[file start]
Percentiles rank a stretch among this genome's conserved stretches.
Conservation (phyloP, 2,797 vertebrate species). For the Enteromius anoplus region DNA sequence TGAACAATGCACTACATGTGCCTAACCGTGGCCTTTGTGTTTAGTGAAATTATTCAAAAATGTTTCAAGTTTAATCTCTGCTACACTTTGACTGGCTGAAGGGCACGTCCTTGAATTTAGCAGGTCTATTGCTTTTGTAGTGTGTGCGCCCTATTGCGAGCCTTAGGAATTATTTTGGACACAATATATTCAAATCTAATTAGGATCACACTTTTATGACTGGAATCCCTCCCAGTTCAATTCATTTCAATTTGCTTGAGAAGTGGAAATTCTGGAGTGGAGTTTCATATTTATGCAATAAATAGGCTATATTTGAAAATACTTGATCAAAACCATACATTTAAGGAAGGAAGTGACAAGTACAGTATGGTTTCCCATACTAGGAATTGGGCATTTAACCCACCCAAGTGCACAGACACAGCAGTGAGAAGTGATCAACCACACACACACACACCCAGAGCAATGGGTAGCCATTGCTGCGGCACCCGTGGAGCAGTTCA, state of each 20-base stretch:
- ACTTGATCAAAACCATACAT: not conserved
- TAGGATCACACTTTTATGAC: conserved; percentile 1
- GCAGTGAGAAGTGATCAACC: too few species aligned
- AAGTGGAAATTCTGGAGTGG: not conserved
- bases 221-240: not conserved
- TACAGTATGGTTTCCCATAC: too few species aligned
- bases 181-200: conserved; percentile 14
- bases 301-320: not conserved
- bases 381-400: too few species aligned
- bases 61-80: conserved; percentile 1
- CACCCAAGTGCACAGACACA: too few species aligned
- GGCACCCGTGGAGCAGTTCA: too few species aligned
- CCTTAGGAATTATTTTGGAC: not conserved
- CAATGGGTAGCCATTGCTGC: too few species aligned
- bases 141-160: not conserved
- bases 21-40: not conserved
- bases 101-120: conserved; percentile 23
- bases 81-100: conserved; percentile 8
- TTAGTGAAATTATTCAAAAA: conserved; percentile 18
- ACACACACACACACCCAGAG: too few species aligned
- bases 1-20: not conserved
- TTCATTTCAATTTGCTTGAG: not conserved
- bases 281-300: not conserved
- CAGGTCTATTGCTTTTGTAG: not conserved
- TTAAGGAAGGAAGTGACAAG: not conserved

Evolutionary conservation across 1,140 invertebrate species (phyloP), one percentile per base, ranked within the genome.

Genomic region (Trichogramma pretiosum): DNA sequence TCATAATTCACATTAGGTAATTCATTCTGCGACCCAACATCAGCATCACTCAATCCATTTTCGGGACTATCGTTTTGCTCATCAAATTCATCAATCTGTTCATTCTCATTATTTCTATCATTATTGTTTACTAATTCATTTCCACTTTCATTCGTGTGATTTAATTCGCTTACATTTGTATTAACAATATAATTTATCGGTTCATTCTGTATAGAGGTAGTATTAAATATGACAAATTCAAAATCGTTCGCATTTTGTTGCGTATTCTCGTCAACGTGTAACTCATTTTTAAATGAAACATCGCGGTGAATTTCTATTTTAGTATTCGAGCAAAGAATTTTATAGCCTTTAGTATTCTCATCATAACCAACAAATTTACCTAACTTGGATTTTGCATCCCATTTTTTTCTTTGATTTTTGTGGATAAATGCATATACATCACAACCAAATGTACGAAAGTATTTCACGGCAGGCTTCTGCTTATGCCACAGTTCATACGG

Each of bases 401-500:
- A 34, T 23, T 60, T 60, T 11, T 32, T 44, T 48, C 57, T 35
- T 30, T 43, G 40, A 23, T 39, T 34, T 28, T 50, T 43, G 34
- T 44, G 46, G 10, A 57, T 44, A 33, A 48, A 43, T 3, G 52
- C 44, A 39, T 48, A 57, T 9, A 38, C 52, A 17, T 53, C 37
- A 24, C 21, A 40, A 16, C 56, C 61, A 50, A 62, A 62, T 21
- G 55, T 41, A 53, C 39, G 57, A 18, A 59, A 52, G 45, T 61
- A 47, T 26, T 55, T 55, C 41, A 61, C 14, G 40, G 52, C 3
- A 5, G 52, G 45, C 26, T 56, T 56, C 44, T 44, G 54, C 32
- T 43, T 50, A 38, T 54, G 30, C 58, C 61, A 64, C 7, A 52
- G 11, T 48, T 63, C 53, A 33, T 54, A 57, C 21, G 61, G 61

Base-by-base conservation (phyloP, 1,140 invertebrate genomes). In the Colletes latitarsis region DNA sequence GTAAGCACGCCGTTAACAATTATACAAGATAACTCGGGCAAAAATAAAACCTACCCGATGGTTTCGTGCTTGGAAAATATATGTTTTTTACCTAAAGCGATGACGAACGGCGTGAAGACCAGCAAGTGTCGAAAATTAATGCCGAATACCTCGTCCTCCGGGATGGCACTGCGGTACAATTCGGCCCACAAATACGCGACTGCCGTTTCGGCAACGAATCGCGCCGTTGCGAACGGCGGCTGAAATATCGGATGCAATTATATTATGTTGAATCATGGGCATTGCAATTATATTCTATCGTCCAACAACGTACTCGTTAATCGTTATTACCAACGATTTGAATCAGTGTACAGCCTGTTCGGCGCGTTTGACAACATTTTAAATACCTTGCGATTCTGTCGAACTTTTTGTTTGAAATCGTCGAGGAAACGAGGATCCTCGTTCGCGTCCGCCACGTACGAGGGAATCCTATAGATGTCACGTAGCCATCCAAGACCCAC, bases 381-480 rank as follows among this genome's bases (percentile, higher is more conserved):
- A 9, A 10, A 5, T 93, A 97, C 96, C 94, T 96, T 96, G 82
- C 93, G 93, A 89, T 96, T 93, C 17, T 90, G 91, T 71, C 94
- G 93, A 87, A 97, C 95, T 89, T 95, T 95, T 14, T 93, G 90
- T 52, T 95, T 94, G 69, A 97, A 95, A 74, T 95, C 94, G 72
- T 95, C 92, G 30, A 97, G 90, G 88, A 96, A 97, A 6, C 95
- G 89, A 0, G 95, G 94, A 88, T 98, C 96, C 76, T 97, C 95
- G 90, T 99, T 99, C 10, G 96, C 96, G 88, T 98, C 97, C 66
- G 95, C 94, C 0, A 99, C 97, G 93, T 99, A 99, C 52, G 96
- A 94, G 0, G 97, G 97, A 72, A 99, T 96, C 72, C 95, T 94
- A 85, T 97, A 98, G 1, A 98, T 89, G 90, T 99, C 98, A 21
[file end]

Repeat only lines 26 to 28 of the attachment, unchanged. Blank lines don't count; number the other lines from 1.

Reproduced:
- CAGGTCTATTGCTTTTGTAG: not conserved
- TTAAGGAAGGAAGTGACAAG: not conserved

Evolutionary conservation across 1,140 invertebrate species (phyloP), one percentile per base, ranked within the genome.